Journal of Radiation Oncology

, Volume 8, Issue 2, pp 217–224 | Cite as

Neoadjuvant chemotherapy and high-dose radiation using intensity-modulated radiotherapy followed by rectal sparing TEM for distal rectal cancer

  • Kinjal ParikhEmail author
  • Albert S DeNittis
  • Gerald Marks
  • Erik Zeger
  • David Cho
  • John Marks
Original Research



For distal rectal tumors, abdominoperineal resection may achieve local control but with significant morbidity. High-dose radiation can improve pathologic response and allow for full-thickness local excision (FTLE) with comparable outcomes and improved morbidity. We report 15 years of data on distal rectal cancer treated with chemotherapy, intensity-modulated radiotherapy (IMRT), and FTLE via transanal endoscopic microsurgery.

Methods and materials

Forty-four patients were treated for cT1–T3, N0, and M0 distal rectal cancer using IMRT at 5580 cGy with 5-FU chemotherapy, followed by FTLE. Local recurrence (LR), disease-free survival (DFS), and overall survival (OS) were reported.


Median follow-up was 51 months. Three patients (6.8%) had LR, all salvaged surgically. Mean DFS and OS are 8.56 and 9.10 years, respectively. DFS and OS were strongly associated with pathologic response to chemoradiotherapy (p = 0.043 and p = 0.023, respectively). Thirty-four patients (77%) are alive with no disease. Postoperative grade I–II complications noted in 17 patients and grade III complications in 2 patients. No patients required a diverting colostomy.


High-dose IMRT and chemotherapy followed by FTLE to treat distal rectal cancers are well tolerated and effective. FTLE may improve outcomes and minimize complications in appropriately selected patients. Randomized clinical trials are needed to compare it with standard surgery.


Transanal endoscopic microsurgery Intensity-modulated radiotherapy Distal rectal cancer Full-thickness local excision for rectal cancer Abdominoperineal resection for rectal cancer High-dose radiation for rectal cancer Rectal neoplasm 


Compliance with ethical standards


No funding was received for this study.

Conflict of interest

The authors declare that they have no conflict of interest.

Ethical approval

All procedures performed in studies involving human participants were in accordance with the ethical standards of the institutional and/or national research committee and with the 1964 Helsinki declaration and its later amendments or comparable ethical standards.

Informed consent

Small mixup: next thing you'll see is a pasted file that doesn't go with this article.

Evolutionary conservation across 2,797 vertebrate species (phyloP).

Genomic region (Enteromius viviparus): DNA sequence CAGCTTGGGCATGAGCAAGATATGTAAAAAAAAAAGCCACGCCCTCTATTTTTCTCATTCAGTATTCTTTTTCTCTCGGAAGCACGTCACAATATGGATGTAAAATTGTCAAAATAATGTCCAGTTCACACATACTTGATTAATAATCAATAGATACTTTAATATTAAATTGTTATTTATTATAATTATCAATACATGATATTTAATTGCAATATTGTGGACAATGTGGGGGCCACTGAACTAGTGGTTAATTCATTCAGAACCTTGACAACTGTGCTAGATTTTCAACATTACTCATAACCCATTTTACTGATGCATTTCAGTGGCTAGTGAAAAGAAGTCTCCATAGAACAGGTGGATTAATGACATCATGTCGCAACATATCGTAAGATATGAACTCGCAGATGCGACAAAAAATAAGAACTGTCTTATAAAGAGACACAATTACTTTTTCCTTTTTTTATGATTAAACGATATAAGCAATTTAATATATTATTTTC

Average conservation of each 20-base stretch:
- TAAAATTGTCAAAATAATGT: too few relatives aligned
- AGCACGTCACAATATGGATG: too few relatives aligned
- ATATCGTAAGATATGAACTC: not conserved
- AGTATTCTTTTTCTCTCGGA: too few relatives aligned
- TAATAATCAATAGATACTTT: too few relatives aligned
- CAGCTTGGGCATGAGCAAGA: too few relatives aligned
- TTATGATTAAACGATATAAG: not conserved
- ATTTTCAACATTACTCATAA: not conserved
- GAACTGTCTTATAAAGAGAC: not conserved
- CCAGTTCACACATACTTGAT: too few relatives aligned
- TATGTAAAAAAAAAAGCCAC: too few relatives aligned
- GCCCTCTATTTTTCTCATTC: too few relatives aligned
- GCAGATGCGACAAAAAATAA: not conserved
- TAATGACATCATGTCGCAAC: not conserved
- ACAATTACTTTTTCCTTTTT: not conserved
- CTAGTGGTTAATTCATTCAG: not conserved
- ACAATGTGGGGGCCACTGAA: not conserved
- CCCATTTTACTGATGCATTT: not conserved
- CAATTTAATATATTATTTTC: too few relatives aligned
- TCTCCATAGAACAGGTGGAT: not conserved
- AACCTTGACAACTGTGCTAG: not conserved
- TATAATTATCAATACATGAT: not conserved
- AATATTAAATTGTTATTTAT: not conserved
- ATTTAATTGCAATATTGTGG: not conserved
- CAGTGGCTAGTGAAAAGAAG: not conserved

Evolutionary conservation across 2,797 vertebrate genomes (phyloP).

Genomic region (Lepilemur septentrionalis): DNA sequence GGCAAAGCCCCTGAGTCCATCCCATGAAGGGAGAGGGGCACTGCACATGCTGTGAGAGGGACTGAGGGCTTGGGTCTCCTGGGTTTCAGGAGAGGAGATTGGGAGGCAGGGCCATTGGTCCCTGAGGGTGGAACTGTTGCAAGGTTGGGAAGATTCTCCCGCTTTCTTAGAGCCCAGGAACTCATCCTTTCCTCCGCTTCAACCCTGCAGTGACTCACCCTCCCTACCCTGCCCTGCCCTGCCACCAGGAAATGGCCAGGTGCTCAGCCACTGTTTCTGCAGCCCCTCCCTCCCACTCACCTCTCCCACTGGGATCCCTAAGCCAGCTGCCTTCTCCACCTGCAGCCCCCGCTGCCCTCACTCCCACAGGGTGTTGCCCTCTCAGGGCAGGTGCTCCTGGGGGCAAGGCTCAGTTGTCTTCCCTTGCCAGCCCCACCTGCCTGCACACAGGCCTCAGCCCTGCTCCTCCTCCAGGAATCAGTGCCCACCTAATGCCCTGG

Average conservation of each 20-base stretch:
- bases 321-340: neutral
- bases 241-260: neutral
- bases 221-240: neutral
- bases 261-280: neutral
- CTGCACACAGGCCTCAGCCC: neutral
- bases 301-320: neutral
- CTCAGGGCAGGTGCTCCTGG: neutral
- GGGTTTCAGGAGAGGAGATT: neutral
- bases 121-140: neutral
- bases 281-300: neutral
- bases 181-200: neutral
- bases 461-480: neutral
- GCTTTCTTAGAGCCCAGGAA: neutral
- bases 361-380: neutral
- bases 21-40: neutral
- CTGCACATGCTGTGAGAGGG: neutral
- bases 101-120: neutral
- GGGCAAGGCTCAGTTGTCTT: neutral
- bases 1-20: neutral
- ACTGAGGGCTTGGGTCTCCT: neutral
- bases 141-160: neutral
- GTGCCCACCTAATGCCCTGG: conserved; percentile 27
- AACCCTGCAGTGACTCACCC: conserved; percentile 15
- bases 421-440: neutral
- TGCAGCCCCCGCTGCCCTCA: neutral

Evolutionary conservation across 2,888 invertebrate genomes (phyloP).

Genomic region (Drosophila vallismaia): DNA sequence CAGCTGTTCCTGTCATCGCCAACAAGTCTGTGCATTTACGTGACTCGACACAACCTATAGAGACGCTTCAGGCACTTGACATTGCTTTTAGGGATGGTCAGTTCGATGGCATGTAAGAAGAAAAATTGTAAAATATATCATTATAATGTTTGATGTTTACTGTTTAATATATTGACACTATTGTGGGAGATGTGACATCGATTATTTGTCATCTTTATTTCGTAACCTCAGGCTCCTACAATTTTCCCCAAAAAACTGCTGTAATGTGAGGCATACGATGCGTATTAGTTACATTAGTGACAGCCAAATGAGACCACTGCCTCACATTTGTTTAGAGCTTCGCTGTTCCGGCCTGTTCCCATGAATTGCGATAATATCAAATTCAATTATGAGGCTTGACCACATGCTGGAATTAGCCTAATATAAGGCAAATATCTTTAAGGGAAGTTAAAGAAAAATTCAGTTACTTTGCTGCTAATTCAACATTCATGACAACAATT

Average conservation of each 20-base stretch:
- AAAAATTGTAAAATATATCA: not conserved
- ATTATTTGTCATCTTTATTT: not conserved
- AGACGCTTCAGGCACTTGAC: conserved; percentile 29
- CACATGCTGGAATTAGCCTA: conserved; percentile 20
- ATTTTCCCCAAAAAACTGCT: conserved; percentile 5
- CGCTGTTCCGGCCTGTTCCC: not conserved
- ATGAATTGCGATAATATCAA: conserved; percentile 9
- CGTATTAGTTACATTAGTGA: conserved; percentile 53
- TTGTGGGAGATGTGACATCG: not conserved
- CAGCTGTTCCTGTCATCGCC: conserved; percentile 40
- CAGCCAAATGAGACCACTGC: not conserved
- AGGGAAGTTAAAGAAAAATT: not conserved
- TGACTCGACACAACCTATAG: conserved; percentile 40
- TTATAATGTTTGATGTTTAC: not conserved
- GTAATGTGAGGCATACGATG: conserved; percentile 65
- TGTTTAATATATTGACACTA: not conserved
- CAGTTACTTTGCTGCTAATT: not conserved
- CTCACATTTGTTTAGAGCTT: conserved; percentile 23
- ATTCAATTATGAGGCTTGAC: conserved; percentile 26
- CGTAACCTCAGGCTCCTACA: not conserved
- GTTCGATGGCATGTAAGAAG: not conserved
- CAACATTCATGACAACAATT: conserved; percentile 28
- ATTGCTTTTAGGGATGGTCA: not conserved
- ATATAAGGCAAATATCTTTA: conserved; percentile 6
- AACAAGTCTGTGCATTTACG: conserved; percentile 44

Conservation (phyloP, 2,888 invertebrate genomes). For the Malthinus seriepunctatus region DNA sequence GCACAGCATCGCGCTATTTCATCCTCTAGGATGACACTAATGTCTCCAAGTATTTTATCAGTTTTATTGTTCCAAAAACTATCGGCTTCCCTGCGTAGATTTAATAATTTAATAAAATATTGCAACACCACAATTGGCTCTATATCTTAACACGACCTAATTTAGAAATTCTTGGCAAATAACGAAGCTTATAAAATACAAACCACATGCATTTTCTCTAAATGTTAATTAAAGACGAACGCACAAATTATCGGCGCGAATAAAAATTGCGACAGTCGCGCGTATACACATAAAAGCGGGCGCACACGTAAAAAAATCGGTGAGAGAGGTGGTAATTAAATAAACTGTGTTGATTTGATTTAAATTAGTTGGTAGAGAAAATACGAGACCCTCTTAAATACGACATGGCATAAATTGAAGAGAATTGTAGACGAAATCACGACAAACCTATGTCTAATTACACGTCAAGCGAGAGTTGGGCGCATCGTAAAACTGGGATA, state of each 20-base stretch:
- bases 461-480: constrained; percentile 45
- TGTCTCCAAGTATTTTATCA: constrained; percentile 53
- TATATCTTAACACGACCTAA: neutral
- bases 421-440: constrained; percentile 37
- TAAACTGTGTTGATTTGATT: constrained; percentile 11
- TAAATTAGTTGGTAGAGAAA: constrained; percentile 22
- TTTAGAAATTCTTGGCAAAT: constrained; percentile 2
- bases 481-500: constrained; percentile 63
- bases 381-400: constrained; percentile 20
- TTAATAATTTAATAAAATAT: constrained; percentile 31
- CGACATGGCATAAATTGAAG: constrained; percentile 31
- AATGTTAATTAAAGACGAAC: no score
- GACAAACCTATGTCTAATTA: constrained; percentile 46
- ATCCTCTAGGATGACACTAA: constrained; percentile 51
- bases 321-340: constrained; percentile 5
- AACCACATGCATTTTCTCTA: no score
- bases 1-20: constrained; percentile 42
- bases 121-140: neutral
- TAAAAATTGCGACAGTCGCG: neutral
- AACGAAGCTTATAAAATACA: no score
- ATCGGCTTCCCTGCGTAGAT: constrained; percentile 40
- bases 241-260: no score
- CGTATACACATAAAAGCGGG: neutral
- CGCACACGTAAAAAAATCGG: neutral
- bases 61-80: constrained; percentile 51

Informed consent was obtained from all individual participants included in the study.


  1. 1.
    Gérard JP, Conroy T, Bonnetain F, Bouché O, Chapet O, Closon-Dejardin MT, Untereiner M, Leduc B, Francois É, Maurel J, Seitz JF (2006) Preoperative radiotherapy with or without concurrent fluorouracil and leucovorin in T3-4 rectal cancers: results of FFCD 9203. J Clin Oncol 24(28):4620–4625CrossRefGoogle Scholar
  2. 2.
    Hofheinz R, Wenz F, Post S, Matzdorff A, Laechelt S, Mueller L, Link H, Moehler M, Burkholder I, Hochhaus A (2009) Capecitabine (Cape) versus 5-fluorouracil (5-FU)-based (neo-) adjuvant chemoradiotherapy (CRT) for locally advanced rectal cancer (LARC): safety results of a randomized, phase III trial. J Clin Oncol 27(15S):4014Google Scholar
  3. 3.
    Pozo ME, Fang SH (2015) Watch and wait approach to rectal cancer: a review. World J Gastrointest Surg 7(11):306–312CrossRefGoogle Scholar
  4. 4.
    Guerrieri M, Gesuita R, Ghiselli R, Lezoche G, Budassi A, Baldarelli M (2014) Treatment of rectal cancer by transanal endoscopic microsurgery: experience with 425 patients. World J Gastroenterol: WJG 20(28):9556–9563CrossRefGoogle Scholar
  5. 5.
    Kunitake H, Abbas MA (2012) Transanal endoscopic microsurgery for rectal tumors: a review. Perm J 16(2):45–50CrossRefGoogle Scholar
  6. 6.
    Peeters KC, Marijnen CA, Nagtegaal ID, Kranenbarg EK, Putter H, Wiggers T, Rutten H, Pahlman L, Glimelius B, Leer JW, van de Velde CJ (2007) The TME trial after a median follow-up of 6 years: increased local control but no survival benefit in irradiated patients with resectable rectal carcinoma. Ann Surg 246(5):693–701CrossRefGoogle Scholar
  7. 7.
    Maggiori L, Panis Y (2012) Transanal endoscopic microsurgery (TEM) for T1 rectal cancer. Acta chirurgica Iugoslavica 59(2):87–90CrossRefGoogle Scholar
  8. 8.
    Veereman G, Vlayen J, Robays J, Fairon N, Stordeur S, Rolfo C, Bielen D, Bols A, Demetter P, D’hoore A, Haustermans K (2017) Systematic review and meta-analysis of local resection or transanal endoscopic microsurgery versus radical resection in stage i rectal cancer: a real standard? Crit Rev Oncol Hematol 114:43–52CrossRefGoogle Scholar
  9. 9.
    Lu JY, Lin GL, Qiu HZ, Xiao Y, Wu B, Zhou JL (2015) Comparison of transanal endoscopic microsurgery and total mesorectal excision in the treatment of T1 rectal cancer: a meta-analysis. PLoS One 10(10):e0141427CrossRefGoogle Scholar
  10. 10.
    Allaix ME, Arezzo A, Giraudo G, Morino M (2012) Transanal endoscopic microsurgery vs. laparoscopic total mesorectal excision for T2N0 rectal cancer. J Gastrointest Surg 16(12):2280–2287CrossRefGoogle Scholar
  11. 11.
    Bujko K, Richter P, Smith FM, Polkowski W, Szczepkowski M, Rutkowski A, Dziki A, Pietrzak L, Kołodziejczyk M, Kuśnierz J, Gach T (2013) Preoperative radiotherapy and local excision of rectal cancer with immediate radical re-operation for poor responders: a prospective multicentre study. Radiother Oncol 106(2):198–205CrossRefGoogle Scholar
  12. 12.
    Rödel C, Martus P, Papadoupolos T, Füzesi L, Klimpfinger M, Fietkau R, Liersch T, Hohenberger W, Raab R, Sauer R, Wittekind C (2005) Prognostic significance of tumor regression after preoperative chemoradiotherapy for rectal cancer. J Clin Oncol 23(34):8688–8696CrossRefGoogle Scholar